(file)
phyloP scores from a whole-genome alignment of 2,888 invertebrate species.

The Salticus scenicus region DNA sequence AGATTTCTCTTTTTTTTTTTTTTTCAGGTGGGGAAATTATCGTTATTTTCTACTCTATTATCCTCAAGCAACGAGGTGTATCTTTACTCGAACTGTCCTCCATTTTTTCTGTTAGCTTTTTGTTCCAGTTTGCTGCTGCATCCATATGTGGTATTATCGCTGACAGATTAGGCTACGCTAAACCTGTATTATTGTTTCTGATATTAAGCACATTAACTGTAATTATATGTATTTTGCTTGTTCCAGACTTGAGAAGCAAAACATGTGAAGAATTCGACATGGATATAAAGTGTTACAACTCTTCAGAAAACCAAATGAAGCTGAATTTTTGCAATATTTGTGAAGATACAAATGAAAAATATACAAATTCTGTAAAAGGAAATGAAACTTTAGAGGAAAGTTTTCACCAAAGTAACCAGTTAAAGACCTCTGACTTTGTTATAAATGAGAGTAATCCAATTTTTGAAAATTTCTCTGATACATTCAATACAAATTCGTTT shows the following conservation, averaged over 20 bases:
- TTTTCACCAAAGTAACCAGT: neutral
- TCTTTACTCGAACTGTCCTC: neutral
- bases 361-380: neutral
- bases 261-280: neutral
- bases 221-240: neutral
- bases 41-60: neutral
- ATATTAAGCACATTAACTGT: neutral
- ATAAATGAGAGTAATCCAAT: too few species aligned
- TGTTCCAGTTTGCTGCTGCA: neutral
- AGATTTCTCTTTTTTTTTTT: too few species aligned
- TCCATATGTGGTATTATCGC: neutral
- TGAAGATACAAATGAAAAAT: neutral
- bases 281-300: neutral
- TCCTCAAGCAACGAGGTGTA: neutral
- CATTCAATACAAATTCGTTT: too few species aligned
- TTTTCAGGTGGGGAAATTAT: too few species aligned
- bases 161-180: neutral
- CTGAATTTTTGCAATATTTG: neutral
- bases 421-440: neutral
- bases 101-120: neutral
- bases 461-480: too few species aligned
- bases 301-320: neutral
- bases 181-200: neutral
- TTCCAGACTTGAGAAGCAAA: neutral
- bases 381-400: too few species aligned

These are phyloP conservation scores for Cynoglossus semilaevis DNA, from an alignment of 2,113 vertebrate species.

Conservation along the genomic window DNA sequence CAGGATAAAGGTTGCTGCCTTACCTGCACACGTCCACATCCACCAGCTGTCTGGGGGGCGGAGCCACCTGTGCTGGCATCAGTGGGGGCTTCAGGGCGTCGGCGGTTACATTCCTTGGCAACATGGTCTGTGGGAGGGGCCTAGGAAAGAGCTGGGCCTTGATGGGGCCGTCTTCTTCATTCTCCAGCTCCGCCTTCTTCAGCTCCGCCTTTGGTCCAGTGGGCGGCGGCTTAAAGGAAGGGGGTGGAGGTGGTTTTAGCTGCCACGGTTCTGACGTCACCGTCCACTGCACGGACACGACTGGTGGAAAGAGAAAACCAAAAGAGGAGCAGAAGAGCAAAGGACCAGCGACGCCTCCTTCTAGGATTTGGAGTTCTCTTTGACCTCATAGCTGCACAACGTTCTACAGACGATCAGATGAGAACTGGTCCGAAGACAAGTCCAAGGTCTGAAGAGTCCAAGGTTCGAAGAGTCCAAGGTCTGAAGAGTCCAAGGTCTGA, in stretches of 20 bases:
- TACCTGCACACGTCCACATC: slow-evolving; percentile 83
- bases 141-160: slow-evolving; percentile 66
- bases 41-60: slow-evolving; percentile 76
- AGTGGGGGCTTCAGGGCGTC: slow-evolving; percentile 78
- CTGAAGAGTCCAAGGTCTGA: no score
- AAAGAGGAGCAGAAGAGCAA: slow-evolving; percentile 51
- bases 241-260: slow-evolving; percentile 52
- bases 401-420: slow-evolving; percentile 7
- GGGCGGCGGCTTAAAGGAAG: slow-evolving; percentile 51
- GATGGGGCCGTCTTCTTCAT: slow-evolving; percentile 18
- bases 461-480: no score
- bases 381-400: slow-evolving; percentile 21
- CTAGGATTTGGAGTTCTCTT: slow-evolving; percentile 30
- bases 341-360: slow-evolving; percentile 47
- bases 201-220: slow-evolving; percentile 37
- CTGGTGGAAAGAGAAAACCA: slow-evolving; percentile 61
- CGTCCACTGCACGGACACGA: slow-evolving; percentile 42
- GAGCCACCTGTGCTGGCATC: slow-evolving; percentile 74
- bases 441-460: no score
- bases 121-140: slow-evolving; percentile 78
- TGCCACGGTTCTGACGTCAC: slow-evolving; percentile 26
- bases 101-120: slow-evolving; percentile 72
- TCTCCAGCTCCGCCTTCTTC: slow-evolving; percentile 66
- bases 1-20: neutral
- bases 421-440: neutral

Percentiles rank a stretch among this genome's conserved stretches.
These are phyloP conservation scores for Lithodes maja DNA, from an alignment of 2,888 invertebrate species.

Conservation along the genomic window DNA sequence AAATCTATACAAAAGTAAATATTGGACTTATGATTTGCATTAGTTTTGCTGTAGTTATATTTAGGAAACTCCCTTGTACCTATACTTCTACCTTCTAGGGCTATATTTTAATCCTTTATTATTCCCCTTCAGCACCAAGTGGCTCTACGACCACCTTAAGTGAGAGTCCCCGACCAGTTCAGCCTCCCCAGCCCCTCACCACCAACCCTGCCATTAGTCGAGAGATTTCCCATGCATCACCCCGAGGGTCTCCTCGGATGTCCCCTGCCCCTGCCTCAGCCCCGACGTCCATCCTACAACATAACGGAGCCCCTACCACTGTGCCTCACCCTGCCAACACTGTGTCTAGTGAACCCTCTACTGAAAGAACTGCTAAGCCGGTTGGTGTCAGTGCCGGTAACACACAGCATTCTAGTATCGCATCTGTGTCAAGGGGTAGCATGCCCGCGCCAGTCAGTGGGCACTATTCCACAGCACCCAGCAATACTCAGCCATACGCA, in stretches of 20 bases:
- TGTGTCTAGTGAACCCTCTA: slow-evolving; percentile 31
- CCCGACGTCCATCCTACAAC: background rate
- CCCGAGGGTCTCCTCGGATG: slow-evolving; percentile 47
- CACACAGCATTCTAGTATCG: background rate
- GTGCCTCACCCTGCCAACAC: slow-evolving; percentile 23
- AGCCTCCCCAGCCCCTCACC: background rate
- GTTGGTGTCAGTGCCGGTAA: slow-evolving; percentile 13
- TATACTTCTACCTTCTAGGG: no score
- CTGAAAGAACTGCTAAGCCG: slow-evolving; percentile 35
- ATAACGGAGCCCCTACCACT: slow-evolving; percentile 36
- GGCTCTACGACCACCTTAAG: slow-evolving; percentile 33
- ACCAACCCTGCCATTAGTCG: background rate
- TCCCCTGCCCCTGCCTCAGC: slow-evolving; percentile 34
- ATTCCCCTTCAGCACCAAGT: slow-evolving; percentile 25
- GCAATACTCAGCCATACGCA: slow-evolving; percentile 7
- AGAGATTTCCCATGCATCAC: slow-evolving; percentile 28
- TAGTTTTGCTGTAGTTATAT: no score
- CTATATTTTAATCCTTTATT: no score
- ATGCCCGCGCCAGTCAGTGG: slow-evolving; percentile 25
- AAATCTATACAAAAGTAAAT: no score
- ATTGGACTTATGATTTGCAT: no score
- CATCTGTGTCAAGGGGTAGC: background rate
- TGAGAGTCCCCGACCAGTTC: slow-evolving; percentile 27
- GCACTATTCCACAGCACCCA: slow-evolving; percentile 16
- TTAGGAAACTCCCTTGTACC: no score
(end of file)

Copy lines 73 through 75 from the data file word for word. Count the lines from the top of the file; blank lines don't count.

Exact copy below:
- AGAGATTTCCCATGCATCAC: slow-evolving; percentile 28
- TAGTTTTGCTGTAGTTATAT: no score
- CTATATTTTAATCCTTTATT: no score